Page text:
For people who don’t have social anxiety or shyness, it may seem that there’s no difference between the two, but in reality, they are both very different things.
People with social anxiety and people with shyness both have different ways of feeling their symptoms.
As well as curiosity, there’s an excellent reason why it’s important to know the difference between shyness and social anxiety. The reason why it’s important to understand the difference is to do with what treatment that may be offered to the person suffering from the condition.
Generally speaking, a person with shyness doesn’t need any treatment at all. But the person suffering from social anxiety may require treatment or at least some support.
What Is Shyness?
Being shy is probably best described as feeling self-conscious and having low self-esteem in social situations. A person who is shy will have many internal dialogues concerning what they’ll say to people they meet, and how they will appear to other people.
A shy person often feels very self-conscious, and this often leads to them looking awkward or feeling like they’re awkward, in any social situation. Shy people don’t tend to avoid social situations, but they merely feel uncomfortable about attending social situations or meeting new people.
What is Social Anxiety?
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A person suffering from social anxiety disorder tends to have symptoms associated with their disorder. The symptoms that they experience are very similar to the symptoms that you may know about already regarding panic attacks (anxiety attacks). The symptoms include feeling nauseous, having a rapid heartbeat and also feeling that they need to escape the situation.
People who suffer from social anxiety tend to avoid social situations altogether, and they also tend to suffer from anticipatory anxiety regarding future social situations.
Can Shyness Develop Into Social Anxiety Disorder?
More teenagers suffer from shyness than adults. This fact suggests that most people with shyness grow out of it as they grow older.
For teenagers, there is a significant pressure amongst their friends to perform to specific standards, and this creates rules and regulations for how they should behave. This structure creates a kind of unwritten rulebook and having such rules places pressure on teens to perform at their peak at all times.
With such rules existing, it is very easy to break the rules or not follow the rules and to be easily branded an outcast. It is not surprising, therefore, that many teenagers feel an enormous pressure to fit in socially.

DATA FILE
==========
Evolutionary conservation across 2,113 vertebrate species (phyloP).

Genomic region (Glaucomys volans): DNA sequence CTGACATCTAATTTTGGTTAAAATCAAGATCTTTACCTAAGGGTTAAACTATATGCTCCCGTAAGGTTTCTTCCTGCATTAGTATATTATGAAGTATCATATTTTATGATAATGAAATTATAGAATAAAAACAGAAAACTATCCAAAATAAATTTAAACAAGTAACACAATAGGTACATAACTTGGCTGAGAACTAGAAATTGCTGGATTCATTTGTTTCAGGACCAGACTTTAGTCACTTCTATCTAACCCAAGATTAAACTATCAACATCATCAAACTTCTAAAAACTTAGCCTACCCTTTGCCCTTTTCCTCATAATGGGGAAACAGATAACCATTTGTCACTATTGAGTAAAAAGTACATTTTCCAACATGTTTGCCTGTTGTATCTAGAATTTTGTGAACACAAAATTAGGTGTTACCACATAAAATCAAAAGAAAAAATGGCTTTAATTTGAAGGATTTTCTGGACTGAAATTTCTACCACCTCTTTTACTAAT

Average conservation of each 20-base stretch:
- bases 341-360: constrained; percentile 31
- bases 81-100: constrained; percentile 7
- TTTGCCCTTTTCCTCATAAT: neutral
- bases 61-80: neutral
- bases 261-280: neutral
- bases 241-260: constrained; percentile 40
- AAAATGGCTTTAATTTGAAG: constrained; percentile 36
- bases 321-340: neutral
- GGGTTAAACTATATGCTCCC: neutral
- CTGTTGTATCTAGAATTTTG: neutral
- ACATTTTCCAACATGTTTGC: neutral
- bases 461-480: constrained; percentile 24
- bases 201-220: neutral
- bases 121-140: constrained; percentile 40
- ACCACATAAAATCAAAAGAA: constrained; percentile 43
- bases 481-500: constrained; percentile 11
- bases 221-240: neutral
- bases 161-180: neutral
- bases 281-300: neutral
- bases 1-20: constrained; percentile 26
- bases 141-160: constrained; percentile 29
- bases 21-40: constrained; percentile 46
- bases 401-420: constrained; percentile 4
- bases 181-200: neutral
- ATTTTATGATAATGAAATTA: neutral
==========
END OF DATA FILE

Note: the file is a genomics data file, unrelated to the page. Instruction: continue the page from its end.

Most teenagers will manage to fit in, so if they were shy already then this acceptance will help eliminate their shyness.
Social anxiety disorder tends to develop later than during the teenage years. This observation would suggest that shyness doesn’t generally develop into a social anxiety disorder.
It can happen, however, that people who did have shyness when they were younger can develop a social anxiety disorder at a later stage in their lives. This might suggest that the person managed to merely hide (suppress) their shyness when they were younger, and now at an older age, their subconscious mind is developing that hidden shyness into social anxiety.
Treatment for Social Anxiety Disorder
One highly successful form of therapy is Cognitive Behavioural Therapy (CBT). Cognitive Behavioral Therapy encourages the patient to scrutinize their behaviors and actions, and then adapt those behaviors and activities to help develop more rewarding sets of behaviors.
Doctors may prescribe certain medications to people suffering from social anxiety disorder. Medication may help with the primary symptoms, but it doesn’t eradicate the problem. This kind of treatment is rather like having a hole in your wall and merely hanging a painting over it to hide the problem. Hiding a problem perhaps makes it look better, but it doesn’t cure the underlying issue.
Medication can be useful but only if used in conjunction with Cognitive Behavioural Therapy. It is CBT that can change the behaviors of the sufferer, and these changes need to be individualized for each patient.
The Last Word
I will conclude this post by underlining the fact that shyness and social anxiety disorder are not the same things.
People who are shy can often function perfectly well in everyday situations. They may feel slightly awkward, they may feel somewhat uncomfortable, but they can still perform day-to-day activities perfectly well.
For people who suffer from social anxiety, a social situation isn’t just an inconvenience; it’s a major battle. Many social situations will be avoided entirely, rather than enduring the pain of facing up to them.
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